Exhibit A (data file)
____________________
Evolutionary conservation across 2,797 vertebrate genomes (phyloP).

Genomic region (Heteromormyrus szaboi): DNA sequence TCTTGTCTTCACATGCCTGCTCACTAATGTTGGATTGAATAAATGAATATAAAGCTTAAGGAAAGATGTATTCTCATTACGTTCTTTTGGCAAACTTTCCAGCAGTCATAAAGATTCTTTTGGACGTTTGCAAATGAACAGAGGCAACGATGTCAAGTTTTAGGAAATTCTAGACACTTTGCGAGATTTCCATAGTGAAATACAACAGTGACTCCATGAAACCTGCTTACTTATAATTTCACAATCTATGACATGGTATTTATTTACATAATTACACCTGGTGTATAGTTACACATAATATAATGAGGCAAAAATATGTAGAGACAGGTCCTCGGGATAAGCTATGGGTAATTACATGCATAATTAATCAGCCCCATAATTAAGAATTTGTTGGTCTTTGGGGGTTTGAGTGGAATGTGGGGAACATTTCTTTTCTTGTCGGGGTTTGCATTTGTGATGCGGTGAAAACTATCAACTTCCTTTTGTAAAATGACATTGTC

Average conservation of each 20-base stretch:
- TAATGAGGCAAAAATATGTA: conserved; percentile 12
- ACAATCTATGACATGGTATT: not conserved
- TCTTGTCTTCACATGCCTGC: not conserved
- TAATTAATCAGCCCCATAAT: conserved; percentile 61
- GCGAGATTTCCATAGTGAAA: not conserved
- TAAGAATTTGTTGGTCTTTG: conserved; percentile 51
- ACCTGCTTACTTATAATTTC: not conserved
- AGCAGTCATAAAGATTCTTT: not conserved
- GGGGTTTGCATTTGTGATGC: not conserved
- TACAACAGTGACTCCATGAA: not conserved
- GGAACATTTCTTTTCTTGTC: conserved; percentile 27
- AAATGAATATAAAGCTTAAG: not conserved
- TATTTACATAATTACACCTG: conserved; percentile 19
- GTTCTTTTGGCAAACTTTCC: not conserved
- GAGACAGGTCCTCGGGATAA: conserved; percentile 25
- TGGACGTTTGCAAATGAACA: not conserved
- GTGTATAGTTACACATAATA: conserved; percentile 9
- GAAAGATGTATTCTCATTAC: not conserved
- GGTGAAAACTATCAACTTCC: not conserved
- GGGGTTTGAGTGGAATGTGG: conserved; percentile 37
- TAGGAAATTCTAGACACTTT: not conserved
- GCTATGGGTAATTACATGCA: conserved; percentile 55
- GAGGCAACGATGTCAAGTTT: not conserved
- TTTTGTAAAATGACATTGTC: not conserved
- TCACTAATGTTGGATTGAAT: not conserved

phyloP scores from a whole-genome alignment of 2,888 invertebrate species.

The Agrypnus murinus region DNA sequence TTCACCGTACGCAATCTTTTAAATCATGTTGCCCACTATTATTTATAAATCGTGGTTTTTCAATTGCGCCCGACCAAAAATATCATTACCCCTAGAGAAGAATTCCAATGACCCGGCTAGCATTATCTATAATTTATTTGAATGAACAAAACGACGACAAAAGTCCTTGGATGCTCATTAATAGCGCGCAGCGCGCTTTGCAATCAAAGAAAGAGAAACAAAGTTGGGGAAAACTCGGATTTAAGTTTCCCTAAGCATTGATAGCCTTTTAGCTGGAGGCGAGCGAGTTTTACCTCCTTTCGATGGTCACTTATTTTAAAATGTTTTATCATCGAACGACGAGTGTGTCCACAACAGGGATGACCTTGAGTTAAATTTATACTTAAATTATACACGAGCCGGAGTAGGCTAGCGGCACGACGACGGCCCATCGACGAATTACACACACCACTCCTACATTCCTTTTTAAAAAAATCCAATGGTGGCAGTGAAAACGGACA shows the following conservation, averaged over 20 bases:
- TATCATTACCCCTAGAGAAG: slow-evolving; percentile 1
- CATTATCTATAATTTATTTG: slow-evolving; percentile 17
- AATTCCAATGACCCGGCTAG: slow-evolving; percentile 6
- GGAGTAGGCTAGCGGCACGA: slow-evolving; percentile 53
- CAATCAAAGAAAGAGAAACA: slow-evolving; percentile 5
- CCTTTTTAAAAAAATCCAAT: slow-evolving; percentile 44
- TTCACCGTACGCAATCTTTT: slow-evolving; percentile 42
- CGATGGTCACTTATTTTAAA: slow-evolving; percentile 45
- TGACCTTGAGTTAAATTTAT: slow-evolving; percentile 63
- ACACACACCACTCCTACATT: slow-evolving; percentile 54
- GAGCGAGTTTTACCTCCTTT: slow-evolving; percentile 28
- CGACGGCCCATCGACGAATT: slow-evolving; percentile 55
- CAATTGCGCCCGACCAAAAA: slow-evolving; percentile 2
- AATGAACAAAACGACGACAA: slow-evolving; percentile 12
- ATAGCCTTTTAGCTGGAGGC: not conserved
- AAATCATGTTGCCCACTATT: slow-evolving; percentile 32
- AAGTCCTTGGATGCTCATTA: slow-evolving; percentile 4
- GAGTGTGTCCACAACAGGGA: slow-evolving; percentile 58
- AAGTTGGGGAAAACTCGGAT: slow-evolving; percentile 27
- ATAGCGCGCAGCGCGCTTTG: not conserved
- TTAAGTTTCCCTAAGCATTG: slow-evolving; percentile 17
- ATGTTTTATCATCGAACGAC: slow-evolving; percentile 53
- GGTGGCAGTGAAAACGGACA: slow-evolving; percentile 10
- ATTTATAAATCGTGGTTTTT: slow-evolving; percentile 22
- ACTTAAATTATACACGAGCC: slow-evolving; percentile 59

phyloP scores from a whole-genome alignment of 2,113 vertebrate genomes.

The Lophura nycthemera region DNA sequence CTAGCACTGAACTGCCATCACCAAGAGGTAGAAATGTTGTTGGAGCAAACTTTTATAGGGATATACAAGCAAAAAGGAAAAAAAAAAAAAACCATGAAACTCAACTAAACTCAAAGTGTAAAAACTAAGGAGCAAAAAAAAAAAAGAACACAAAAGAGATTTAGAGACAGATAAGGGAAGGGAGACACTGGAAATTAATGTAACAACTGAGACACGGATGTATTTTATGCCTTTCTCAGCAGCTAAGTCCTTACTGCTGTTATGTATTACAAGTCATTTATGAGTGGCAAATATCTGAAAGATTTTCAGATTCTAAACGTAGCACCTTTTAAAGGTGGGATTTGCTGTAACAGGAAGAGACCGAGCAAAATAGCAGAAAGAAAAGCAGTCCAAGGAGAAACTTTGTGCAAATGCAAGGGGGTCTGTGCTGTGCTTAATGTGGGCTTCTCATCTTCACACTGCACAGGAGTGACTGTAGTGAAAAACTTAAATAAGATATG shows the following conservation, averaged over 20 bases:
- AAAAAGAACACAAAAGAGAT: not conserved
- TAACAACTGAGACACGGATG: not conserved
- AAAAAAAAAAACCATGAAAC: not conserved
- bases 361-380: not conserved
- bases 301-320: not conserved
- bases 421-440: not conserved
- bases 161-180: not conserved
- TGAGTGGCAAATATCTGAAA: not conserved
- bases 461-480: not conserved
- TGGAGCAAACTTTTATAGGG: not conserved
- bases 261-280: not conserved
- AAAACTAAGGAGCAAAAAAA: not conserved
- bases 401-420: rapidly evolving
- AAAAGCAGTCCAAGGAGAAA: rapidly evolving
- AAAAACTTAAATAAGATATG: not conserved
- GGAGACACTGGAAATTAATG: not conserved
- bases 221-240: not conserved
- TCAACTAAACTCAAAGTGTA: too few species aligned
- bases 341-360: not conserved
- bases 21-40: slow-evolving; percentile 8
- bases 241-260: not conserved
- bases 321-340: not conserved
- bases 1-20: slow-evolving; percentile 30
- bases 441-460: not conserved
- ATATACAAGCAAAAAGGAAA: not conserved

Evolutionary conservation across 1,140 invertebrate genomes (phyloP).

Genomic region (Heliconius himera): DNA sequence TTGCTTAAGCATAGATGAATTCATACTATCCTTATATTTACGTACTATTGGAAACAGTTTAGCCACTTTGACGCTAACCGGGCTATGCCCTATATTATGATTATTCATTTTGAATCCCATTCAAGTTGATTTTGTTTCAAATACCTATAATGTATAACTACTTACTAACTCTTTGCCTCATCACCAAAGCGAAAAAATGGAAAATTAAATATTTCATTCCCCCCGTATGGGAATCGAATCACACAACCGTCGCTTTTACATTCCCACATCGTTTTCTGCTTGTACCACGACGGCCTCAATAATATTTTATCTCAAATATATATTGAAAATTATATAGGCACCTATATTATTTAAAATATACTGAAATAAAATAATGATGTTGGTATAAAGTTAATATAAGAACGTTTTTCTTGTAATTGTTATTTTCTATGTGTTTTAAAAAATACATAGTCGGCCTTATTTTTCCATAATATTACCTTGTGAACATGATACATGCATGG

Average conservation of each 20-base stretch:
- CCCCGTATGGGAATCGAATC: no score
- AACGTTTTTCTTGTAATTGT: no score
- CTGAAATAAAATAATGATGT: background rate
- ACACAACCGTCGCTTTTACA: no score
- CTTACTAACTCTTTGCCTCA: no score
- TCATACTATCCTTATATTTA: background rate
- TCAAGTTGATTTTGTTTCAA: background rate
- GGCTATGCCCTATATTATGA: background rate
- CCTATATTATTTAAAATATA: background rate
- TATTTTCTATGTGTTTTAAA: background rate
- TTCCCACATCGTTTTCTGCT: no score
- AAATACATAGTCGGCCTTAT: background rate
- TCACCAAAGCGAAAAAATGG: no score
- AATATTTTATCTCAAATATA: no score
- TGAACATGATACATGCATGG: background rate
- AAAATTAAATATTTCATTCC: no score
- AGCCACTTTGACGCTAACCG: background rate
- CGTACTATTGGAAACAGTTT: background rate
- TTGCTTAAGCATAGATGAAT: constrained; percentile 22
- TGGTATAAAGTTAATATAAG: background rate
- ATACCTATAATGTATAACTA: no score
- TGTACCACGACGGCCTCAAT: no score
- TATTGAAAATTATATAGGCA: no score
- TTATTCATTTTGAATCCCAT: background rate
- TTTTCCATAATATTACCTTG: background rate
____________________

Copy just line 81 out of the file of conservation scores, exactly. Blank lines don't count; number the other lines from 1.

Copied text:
- bases 441-460: not conserved